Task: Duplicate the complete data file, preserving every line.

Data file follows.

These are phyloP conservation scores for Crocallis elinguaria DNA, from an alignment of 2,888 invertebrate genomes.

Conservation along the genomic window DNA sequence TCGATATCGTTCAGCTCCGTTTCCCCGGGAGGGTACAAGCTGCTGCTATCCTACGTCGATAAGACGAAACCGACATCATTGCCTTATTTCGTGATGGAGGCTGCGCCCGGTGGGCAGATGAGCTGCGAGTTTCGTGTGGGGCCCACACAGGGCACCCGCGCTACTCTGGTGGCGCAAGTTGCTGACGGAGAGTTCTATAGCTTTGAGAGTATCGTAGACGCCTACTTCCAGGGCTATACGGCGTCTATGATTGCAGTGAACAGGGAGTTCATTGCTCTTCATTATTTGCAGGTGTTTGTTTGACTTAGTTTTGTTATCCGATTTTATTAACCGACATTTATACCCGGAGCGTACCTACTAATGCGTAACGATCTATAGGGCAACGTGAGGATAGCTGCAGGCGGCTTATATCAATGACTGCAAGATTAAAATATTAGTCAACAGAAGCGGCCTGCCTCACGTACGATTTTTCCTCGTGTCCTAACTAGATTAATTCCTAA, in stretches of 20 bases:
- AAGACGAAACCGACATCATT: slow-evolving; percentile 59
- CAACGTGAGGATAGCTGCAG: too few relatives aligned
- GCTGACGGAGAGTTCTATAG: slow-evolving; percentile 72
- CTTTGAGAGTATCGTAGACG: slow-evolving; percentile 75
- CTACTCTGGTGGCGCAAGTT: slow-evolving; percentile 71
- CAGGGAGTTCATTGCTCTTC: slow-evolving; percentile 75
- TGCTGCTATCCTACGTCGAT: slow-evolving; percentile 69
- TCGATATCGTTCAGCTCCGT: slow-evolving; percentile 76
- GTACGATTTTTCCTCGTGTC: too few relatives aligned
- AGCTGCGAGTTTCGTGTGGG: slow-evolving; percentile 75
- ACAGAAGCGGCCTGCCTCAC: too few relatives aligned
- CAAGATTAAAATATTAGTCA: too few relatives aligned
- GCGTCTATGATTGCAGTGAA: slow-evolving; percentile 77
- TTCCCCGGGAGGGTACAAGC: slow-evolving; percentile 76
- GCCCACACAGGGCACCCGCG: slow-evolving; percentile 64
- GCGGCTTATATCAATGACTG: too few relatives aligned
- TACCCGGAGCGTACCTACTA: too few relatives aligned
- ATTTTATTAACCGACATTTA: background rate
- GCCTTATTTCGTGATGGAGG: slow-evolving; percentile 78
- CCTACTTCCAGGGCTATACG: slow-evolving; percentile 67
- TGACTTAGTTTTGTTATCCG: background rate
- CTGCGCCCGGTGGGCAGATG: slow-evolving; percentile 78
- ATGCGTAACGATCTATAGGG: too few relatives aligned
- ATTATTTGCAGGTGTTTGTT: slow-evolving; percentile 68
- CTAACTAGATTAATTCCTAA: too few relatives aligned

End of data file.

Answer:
These are phyloP conservation scores for Crocallis elinguaria DNA, from an alignment of 2,888 invertebrate genomes.

Conservation along the genomic window DNA sequence TCGATATCGTTCAGCTCCGTTTCCCCGGGAGGGTACAAGCTGCTGCTATCCTACGTCGATAAGACGAAACCGACATCATTGCCTTATTTCGTGATGGAGGCTGCGCCCGGTGGGCAGATGAGCTGCGAGTTTCGTGTGGGGCCCACACAGGGCACCCGCGCTACTCTGGTGGCGCAAGTTGCTGACGGAGAGTTCTATAGCTTTGAGAGTATCGTAGACGCCTACTTCCAGGGCTATACGGCGTCTATGATTGCAGTGAACAGGGAGTTCATTGCTCTTCATTATTTGCAGGTGTTTGTTTGACTTAGTTTTGTTATCCGATTTTATTAACCGACATTTATACCCGGAGCGTACCTACTAATGCGTAACGATCTATAGGGCAACGTGAGGATAGCTGCAGGCGGCTTATATCAATGACTGCAAGATTAAAATATTAGTCAACAGAAGCGGCCTGCCTCACGTACGATTTTTCCTCGTGTCCTAACTAGATTAATTCCTAA, in stretches of 20 bases:
- AAGACGAAACCGACATCATT: slow-evolving; percentile 59
- CAACGTGAGGATAGCTGCAG: too few relatives aligned
- GCTGACGGAGAGTTCTATAG: slow-evolving; percentile 72
- CTTTGAGAGTATCGTAGACG: slow-evolving; percentile 75
- CTACTCTGGTGGCGCAAGTT: slow-evolving; percentile 71
- CAGGGAGTTCATTGCTCTTC: slow-evolving; percentile 75
- TGCTGCTATCCTACGTCGAT: slow-evolving; percentile 69
- TCGATATCGTTCAGCTCCGT: slow-evolving; percentile 76
- GTACGATTTTTCCTCGTGTC: too few relatives aligned
- AGCTGCGAGTTTCGTGTGGG: slow-evolving; percentile 75
- ACAGAAGCGGCCTGCCTCAC: too few relatives aligned
- CAAGATTAAAATATTAGTCA: too few relatives aligned
- GCGTCTATGATTGCAGTGAA: slow-evolving; percentile 77
- TTCCCCGGGAGGGTACAAGC: slow-evolving; percentile 76
- GCCCACACAGGGCACCCGCG: slow-evolving; percentile 64
- GCGGCTTATATCAATGACTG: too few relatives aligned
- TACCCGGAGCGTACCTACTA: too few relatives aligned
- ATTTTATTAACCGACATTTA: background rate
- GCCTTATTTCGTGATGGAGG: slow-evolving; percentile 78
- CCTACTTCCAGGGCTATACG: slow-evolving; percentile 67
- TGACTTAGTTTTGTTATCCG: background rate
- CTGCGCCCGGTGGGCAGATG: slow-evolving; percentile 78
- ATGCGTAACGATCTATAGGG: too few relatives aligned
- ATTATTTGCAGGTGTTTGTT: slow-evolving; percentile 68
- CTAACTAGATTAATTCCTAA: too few relatives aligned